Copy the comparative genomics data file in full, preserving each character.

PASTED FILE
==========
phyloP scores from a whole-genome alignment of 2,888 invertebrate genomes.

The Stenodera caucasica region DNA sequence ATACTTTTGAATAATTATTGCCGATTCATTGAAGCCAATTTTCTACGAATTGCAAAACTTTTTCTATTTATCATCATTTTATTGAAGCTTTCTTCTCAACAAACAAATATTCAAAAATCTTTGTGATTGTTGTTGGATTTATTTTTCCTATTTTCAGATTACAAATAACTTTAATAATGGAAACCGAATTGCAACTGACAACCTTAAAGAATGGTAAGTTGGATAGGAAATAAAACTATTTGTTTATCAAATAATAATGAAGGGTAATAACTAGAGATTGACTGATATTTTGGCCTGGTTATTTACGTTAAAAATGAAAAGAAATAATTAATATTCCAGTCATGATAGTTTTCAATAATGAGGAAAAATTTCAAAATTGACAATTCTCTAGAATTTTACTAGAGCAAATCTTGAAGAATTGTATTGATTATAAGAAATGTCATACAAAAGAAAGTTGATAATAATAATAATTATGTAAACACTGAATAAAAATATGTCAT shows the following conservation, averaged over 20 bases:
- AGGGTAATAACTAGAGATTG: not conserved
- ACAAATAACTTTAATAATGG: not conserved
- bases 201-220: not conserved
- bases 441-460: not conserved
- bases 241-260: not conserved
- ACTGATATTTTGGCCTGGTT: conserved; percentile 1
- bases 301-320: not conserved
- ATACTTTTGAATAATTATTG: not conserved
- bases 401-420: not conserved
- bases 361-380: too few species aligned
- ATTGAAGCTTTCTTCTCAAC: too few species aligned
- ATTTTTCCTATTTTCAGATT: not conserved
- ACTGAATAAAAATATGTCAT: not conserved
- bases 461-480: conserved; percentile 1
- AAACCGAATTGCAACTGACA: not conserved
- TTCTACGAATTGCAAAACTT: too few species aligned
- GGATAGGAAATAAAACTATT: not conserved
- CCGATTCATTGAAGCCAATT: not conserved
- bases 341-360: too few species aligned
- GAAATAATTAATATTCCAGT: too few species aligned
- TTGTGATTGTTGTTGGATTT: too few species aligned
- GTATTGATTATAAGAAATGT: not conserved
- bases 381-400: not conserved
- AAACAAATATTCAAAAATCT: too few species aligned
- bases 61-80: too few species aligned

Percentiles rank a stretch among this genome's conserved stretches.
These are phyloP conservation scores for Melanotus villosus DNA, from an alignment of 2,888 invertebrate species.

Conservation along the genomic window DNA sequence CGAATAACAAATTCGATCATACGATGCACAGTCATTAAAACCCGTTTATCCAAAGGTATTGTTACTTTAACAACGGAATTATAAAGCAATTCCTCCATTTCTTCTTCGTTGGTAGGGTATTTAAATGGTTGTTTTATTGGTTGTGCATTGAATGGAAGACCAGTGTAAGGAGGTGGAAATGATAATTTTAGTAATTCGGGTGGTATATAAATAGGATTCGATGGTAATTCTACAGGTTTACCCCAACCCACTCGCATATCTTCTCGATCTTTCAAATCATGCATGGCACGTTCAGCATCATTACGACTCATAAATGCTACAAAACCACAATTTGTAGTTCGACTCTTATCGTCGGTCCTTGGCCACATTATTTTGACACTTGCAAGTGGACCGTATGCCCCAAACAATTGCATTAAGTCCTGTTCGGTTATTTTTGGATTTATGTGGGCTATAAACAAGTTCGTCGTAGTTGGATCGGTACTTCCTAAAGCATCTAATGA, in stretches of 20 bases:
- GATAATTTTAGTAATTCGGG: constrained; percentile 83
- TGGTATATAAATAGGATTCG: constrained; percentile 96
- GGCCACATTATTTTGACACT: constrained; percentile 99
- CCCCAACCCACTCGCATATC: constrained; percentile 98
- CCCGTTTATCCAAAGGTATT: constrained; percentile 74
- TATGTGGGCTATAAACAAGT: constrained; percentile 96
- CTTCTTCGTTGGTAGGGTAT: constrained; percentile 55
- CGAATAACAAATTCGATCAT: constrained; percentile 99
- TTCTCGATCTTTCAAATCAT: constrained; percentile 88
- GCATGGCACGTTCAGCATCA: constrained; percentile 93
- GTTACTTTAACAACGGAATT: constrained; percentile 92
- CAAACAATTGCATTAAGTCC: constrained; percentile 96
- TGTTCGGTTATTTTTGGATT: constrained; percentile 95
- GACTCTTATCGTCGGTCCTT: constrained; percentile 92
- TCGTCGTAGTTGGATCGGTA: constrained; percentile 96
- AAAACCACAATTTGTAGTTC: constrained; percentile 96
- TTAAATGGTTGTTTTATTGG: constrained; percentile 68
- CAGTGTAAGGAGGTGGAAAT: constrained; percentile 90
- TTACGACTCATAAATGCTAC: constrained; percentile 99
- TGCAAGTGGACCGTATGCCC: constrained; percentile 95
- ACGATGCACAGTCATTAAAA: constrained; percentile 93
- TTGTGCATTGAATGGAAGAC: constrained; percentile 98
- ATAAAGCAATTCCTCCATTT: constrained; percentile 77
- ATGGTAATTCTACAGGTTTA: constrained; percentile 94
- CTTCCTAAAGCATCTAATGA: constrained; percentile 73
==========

phyloP scores from a whole-genome alignment of 2,888 invertebrate genomes.

The Stenodera caucasica region DNA sequence ATACTTTTGAATAATTATTGCCGATTCATTGAAGCCAATTTTCTACGAATTGCAAAACTTTTTCTATTTATCATCATTTTATTGAAGCTTTCTTCTCAACAAACAAATATTCAAAAATCTTTGTGATTGTTGTTGGATTTATTTTTCCTATTTTCAGATTACAAATAACTTTAATAATGGAAACCGAATTGCAACTGACAACCTTAAAGAATGGTAAGTTGGATAGGAAATAAAACTATTTGTTTATCAAATAATAATGAAGGGTAATAACTAGAGATTGACTGATATTTTGGCCTGGTTATTTACGTTAAAAATGAAAAGAAATAATTAATATTCCAGTCATGATAGTTTTCAATAATGAGGAAAAATTTCAAAATTGACAATTCTCTAGAATTTTACTAGAGCAAATCTTGAAGAATTGTATTGATTATAAGAAATGTCATACAAAAGAAAGTTGATAATAATAATAATTATGTAAACACTGAATAAAAATATGTCAT shows the following conservation, averaged over 20 bases:
- AGGGTAATAACTAGAGATTG: not conserved
- ACAAATAACTTTAATAATGG: not conserved
- bases 201-220: not conserved
- bases 441-460: not conserved
- bases 241-260: not conserved
- ACTGATATTTTGGCCTGGTT: conserved; percentile 1
- bases 301-320: not conserved
- ATACTTTTGAATAATTATTG: not conserved
- bases 401-420: not conserved
- bases 361-380: too few species aligned
- ATTGAAGCTTTCTTCTCAAC: too few species aligned
- ATTTTTCCTATTTTCAGATT: not conserved
- ACTGAATAAAAATATGTCAT: not conserved
- bases 461-480: conserved; percentile 1
- AAACCGAATTGCAACTGACA: not conserved
- TTCTACGAATTGCAAAACTT: too few species aligned
- GGATAGGAAATAAAACTATT: not conserved
- CCGATTCATTGAAGCCAATT: not conserved
- bases 341-360: too few species aligned
- GAAATAATTAATATTCCAGT: too few species aligned
- TTGTGATTGTTGTTGGATTT: too few species aligned
- GTATTGATTATAAGAAATGT: not conserved
- bases 381-400: not conserved
- AAACAAATATTCAAAAATCT: too few species aligned
- bases 61-80: too few species aligned

Percentiles rank a stretch among this genome's conserved stretches.
These are phyloP conservation scores for Melanotus villosus DNA, from an alignment of 2,888 invertebrate species.

Conservation along the genomic window DNA sequence CGAATAACAAATTCGATCATACGATGCACAGTCATTAAAACCCGTTTATCCAAAGGTATTGTTACTTTAACAACGGAATTATAAAGCAATTCCTCCATTTCTTCTTCGTTGGTAGGGTATTTAAATGGTTGTTTTATTGGTTGTGCATTGAATGGAAGACCAGTGTAAGGAGGTGGAAATGATAATTTTAGTAATTCGGGTGGTATATAAATAGGATTCGATGGTAATTCTACAGGTTTACCCCAACCCACTCGCATATCTTCTCGATCTTTCAAATCATGCATGGCACGTTCAGCATCATTACGACTCATAAATGCTACAAAACCACAATTTGTAGTTCGACTCTTATCGTCGGTCCTTGGCCACATTATTTTGACACTTGCAAGTGGACCGTATGCCCCAAACAATTGCATTAAGTCCTGTTCGGTTATTTTTGGATTTATGTGGGCTATAAACAAGTTCGTCGTAGTTGGATCGGTACTTCCTAAAGCATCTAATGA, in stretches of 20 bases:
- GATAATTTTAGTAATTCGGG: constrained; percentile 83
- TGGTATATAAATAGGATTCG: constrained; percentile 96
- GGCCACATTATTTTGACACT: constrained; percentile 99
- CCCCAACCCACTCGCATATC: constrained; percentile 98
- CCCGTTTATCCAAAGGTATT: constrained; percentile 74
- TATGTGGGCTATAAACAAGT: constrained; percentile 96
- CTTCTTCGTTGGTAGGGTAT: constrained; percentile 55
- CGAATAACAAATTCGATCAT: constrained; percentile 99
- TTCTCGATCTTTCAAATCAT: constrained; percentile 88
- GCATGGCACGTTCAGCATCA: constrained; percentile 93
- GTTACTTTAACAACGGAATT: constrained; percentile 92
- CAAACAATTGCATTAAGTCC: constrained; percentile 96
- TGTTCGGTTATTTTTGGATT: constrained; percentile 95
- GACTCTTATCGTCGGTCCTT: constrained; percentile 92
- TCGTCGTAGTTGGATCGGTA: constrained; percentile 96
- AAAACCACAATTTGTAGTTC: constrained; percentile 96
- TTAAATGGTTGTTTTATTGG: constrained; percentile 68
- CAGTGTAAGGAGGTGGAAAT: constrained; percentile 90
- TTACGACTCATAAATGCTAC: constrained; percentile 99
- TGCAAGTGGACCGTATGCCC: constrained; percentile 95
- ACGATGCACAGTCATTAAAA: constrained; percentile 93
- TTGTGCATTGAATGGAAGAC: constrained; percentile 98
- ATAAAGCAATTCCTCCATTT: constrained; percentile 77
- ATGGTAATTCTACAGGTTTA: constrained; percentile 94
- CTTCCTAAAGCATCTAATGA: constrained; percentile 73